What are Title Insurance Policies - Do You Need Title Insurance?
To understand title policy insurance in America, let's look at chain-of-title and how title companies search the public records. Title insurance companies aren't really concerned with where dinosaurs once roamed, whether our ancestors trekked across the Bering Straight or where American Indian tribes settled. Title searches begin with when the United States government stole the land, I mean claimed it -- from the U. S. patent -- and move forward from that point.
Title Insurance Policies
Because humans are involved in recording deed transfers and plotting land parcels, a lot can go wrong. You want title insurance because it will protect you against defects and human error.
Title Search Basics
Title searches start with the most recent deed, searching the grantee's name (the person now holding title) backwards in time, until the deed when the grantee acquired the property is located.
That grantor's name is then searched backwards in time in the grantee's book to find when the grantor acquired title as a grantee.
This process continues, and over time, the property description involves larger and larger parcels of land.
Eventually, the searcher finds the U. S. Patent.
Other Factors Affecting Title
Deeds establish chain-of-title, but sometimes those chains are broken. In addition, title searchers also look for reconveyances (proof that the encumbrances are paid off), and they look for easements, rights-of-way, CC&Rs, other elements affecting title to the property. Here are more records that are searched to piece title together:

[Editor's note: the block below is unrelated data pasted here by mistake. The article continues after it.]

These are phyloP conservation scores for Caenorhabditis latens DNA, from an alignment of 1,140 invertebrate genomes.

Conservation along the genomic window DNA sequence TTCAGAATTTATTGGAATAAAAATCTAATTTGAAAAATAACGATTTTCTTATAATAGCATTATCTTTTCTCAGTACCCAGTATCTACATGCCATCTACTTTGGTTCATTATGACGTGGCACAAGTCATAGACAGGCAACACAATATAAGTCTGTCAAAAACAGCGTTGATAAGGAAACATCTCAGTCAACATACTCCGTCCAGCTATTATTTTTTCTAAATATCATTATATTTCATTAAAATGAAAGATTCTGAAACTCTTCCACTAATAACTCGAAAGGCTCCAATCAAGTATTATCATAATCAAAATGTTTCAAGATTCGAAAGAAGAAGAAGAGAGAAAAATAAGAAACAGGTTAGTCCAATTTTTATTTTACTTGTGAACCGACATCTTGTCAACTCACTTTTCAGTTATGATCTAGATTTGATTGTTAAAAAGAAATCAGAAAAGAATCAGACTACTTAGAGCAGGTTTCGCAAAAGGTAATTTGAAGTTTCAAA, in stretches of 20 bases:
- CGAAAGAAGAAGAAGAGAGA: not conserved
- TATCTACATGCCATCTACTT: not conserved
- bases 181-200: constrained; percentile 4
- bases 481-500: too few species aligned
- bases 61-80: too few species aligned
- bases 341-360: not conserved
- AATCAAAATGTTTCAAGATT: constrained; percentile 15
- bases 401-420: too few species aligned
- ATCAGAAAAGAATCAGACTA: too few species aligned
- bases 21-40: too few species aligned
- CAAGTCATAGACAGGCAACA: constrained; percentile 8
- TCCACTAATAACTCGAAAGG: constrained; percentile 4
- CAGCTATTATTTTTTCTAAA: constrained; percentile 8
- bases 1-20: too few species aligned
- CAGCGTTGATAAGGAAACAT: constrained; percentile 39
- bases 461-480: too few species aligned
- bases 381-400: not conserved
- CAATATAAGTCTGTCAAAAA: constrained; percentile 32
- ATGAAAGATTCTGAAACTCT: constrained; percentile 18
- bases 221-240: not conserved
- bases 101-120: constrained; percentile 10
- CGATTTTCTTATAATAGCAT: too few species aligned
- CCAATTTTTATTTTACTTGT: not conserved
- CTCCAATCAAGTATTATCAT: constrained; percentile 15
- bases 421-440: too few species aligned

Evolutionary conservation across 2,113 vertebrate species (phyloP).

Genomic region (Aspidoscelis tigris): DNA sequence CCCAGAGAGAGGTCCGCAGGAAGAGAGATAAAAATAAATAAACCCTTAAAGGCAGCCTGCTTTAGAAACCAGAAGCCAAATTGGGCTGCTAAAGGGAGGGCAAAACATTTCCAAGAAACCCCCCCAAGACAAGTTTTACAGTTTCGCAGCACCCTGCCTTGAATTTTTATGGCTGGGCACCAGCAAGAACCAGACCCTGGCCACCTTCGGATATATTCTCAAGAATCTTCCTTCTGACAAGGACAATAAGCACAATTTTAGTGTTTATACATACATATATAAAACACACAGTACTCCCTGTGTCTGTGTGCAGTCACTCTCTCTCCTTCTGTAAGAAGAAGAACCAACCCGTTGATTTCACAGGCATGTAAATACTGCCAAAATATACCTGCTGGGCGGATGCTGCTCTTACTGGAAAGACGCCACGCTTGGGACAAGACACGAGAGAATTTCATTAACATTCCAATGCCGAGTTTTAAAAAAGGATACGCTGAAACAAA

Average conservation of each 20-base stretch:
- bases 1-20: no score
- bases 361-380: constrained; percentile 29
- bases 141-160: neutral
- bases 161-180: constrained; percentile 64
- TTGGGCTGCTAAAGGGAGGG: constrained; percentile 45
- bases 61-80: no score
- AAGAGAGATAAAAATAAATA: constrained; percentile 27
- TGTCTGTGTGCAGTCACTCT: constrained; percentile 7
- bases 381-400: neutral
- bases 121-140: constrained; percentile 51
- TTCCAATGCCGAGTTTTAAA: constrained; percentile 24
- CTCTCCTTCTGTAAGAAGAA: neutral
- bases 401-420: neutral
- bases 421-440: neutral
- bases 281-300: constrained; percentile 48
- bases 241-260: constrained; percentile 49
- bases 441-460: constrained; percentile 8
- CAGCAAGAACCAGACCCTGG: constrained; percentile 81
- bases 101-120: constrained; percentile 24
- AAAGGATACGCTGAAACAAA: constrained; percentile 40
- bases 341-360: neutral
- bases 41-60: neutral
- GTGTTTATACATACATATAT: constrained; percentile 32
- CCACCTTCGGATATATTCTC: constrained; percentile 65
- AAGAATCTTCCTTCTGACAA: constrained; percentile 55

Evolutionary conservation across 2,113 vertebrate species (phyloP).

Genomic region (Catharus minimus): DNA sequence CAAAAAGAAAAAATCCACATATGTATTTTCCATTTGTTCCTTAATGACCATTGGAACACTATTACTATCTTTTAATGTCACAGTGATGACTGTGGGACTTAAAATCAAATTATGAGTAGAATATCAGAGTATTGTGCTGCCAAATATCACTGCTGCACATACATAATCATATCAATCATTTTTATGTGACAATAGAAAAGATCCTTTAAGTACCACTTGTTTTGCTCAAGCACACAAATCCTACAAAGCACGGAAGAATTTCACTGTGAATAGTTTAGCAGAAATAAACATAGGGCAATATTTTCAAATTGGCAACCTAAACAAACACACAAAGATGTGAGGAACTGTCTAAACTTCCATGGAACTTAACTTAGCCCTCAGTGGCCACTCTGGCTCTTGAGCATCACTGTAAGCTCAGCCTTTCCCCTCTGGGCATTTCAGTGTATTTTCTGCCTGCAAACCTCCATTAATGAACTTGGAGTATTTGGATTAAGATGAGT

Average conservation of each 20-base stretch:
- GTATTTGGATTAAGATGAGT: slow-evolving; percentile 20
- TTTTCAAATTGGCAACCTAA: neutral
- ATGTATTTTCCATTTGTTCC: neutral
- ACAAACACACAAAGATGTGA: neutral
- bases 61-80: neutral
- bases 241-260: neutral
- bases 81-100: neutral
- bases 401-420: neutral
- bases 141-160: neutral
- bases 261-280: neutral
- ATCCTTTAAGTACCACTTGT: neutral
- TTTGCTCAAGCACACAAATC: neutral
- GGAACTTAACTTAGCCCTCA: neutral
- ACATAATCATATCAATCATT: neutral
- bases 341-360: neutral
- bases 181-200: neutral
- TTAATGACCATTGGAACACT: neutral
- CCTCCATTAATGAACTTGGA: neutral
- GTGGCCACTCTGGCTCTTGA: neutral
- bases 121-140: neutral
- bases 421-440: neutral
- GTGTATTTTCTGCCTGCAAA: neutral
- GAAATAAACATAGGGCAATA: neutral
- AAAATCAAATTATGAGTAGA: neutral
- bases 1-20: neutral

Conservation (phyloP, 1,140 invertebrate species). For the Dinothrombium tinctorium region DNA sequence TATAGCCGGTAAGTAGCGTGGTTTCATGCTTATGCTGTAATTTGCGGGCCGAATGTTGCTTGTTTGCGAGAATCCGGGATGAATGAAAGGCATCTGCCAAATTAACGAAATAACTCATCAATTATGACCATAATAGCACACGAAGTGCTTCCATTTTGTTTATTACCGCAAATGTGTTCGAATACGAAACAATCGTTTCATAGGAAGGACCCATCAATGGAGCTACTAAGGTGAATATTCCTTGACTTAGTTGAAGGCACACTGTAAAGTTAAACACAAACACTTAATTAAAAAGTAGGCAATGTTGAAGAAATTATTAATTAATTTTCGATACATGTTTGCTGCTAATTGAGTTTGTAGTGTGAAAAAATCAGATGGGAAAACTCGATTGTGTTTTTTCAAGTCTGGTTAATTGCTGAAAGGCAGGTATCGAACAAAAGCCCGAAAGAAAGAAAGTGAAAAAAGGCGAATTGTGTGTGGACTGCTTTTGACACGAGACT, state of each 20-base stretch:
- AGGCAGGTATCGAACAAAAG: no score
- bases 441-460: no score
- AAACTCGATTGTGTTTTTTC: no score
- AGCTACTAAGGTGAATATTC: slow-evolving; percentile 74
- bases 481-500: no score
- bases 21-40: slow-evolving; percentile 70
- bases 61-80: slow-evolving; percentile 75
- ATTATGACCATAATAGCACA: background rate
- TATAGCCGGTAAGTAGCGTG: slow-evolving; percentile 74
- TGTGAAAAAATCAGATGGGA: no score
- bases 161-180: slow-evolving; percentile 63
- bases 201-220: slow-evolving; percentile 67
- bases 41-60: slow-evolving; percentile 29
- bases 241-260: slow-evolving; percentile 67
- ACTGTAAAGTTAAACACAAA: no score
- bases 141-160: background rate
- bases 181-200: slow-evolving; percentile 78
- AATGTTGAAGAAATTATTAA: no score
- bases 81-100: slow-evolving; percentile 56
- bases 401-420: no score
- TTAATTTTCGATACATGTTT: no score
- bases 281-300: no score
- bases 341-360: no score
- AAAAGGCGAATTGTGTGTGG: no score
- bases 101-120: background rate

Title Insurance Coverage
Depending on the title company, consumers can choose among a variety of options, but the top three choices are Owners, Lender's and Extended Coverage.
Basic Owner's Title Policy Coverage:
Clear title to the property
Incorrect signatures on documents
Encumbrances or judgments
How Long Are Title Policies Good For?
Forever, theoretically. If you are planning to resell the property within a couple years, ask your title company about "binder" coverage. Most companies will sell you a binder policy for 10% more. A binder is good for two years, often can be extended beyond that time, and the fee charged for the new buyer's policy will be the difference between what you bought the property for and the price at which it sold. In other words, you will get a credit for the amount of coverage you purchased under your own Owner's Title policy.
How Often Are Title Policy Insurance Premiums Paid?
Once. The fee is due when you buy. You will never pay it again. Title policy insurance is the best insurance policy you can ever buy.